Child Soldiers in the American Civl War • Cyberlesson created by Nathan Massicotte
Introduction • It is 1865. The United States is at war with itself and the future of the country hangs in the balance. But as a teenager, what can you do? What should you do? Take care of your family as your father fights? Or could you make the ultimate sacrifice and go to war? • You are about to read Pink and Say, the true story of two teenage Union soldiers and their experiences in the Civil War. The tale has been passed down from generation to generation and now onto your eyes. May it never be forgotten.
Resources • Pen/pencil • Frayer model vocabulary sheets • Pink and Say by Patricia Polacco • K-W-L Chart • Active Reader Report • Computer/Internet Access
Before Reading--Vocabulary • Use the website www.dictionary.com to complete your Frayer model vocabulary sheet for the words marauder andmahogany. • Then go to the website http://www.nps.gov/archive/gett/getteducation/bcast04/04activities/activity07.htmand complete Frayer sheets for the following words: Union, Confederacy, and hardtack.
Before Reading--Child Soldiers During the Civl War • With a partner, complete the K section of your K-W-L Chart with anything that you know about the role of children in the Civil War and the W section with questions that you might want to explore. • Visit the website to learn about the role of child soldiers during the Civil War, then complete the L section of your organizer: • http://www.digitalhistory.uh.edu/learning_history/children_civilwar/child_soldiers.cfm • http://www.civilwarhome.com/boysinwar.htm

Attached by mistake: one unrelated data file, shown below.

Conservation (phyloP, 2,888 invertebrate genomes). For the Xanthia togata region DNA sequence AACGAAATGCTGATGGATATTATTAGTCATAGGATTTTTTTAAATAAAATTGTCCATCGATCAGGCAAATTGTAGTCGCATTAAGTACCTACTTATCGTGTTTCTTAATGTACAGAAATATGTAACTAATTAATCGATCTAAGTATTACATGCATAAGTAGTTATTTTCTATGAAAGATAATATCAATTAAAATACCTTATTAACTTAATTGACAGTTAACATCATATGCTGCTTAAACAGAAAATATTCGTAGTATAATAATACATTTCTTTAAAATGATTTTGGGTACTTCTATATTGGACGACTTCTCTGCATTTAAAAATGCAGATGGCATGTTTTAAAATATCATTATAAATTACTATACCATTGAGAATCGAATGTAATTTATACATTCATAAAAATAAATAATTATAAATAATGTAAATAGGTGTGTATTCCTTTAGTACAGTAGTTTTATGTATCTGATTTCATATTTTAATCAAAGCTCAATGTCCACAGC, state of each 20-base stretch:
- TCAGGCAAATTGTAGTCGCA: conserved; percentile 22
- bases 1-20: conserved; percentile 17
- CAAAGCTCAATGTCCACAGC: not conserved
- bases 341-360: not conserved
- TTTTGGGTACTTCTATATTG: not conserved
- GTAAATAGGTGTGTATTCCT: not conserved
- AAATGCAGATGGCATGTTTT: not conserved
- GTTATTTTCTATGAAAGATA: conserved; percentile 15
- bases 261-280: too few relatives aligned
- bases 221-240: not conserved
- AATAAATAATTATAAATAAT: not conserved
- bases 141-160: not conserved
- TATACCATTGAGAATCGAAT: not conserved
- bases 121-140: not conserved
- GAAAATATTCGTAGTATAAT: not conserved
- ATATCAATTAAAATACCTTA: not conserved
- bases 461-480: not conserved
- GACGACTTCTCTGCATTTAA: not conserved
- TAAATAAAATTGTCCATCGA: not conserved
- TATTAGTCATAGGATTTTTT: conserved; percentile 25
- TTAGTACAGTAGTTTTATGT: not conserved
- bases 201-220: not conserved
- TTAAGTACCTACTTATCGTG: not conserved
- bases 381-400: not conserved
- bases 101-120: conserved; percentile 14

During Reading • As you read, continue to fill out your K-W-L sheet with what you have learned from reading. • Use at least 3 active reading strategies as you read and record where you used them and how they helped you to better understand the text on your Active Reader Report.
After Reading • Click here to post your after reading thoughts to our online message board. Sign in, then click on DISCUSSION, choose your group number and post your ideas. You must post at least two times. Ask important open-ended questions, share your thoughts and ideas, discuss any points of confusion and raise questions that you might want to explore further. Refer to the online discussion rubric for further instructions.
Beyond Reading • Choose from the following activities: • Imagine that you are Say, returning home after being held prisoner in Andersonville. Write a letter in his voice to President Lincoln about your experiences in the war and at the prison camp. • Write a poem from two voices from the points of view of Pink and Say. • Visit the author’s page for Patricia Polacco. After reading the Who am I section, write 10 questions that you would ask her if you were to interview her. Questions can be about her life, Pink and Say, or any of her other books. • Visit the following websites and design a pamphlet for anyone visiting Andersonville today. Include at least 10 interesting/important facts from the history of the prison camp. • http://www.civilwarhome.com/andersonville.htm • http://www.nps.gov/ande/historyculture/index.htm
Rubric--Beyond Reading • Total Points ___/10
Teacher Page • When teaching this cyberlesson plan at least 3 days in the computer lab. • Make sure all students have logins for the Wiki page. Wiki discussion responses may need to be modeled prior to teaching this lesson • Active reader reports are available in Nancy Boyles’ book Constructing Meaning. • Additional vocabulary instruction to take place in Social Studies class.
Credits • Pink and Say by Patricia Polacco • www.dictionary.com • http://www.nps.gov/archive/gett/getteducation/bcast04/04activities/activity07.htm • http://www.digitalhistory.uh.edu/learning_history/children_civilwar/child_soldiers.cfm • http://www.civilwarhome.com/boysinwar.htm • http://www.patriciapolacco.com • http://www.civilwarhome.com/andersonville.htm • Cyberlesson prepared by Nathan Massicotte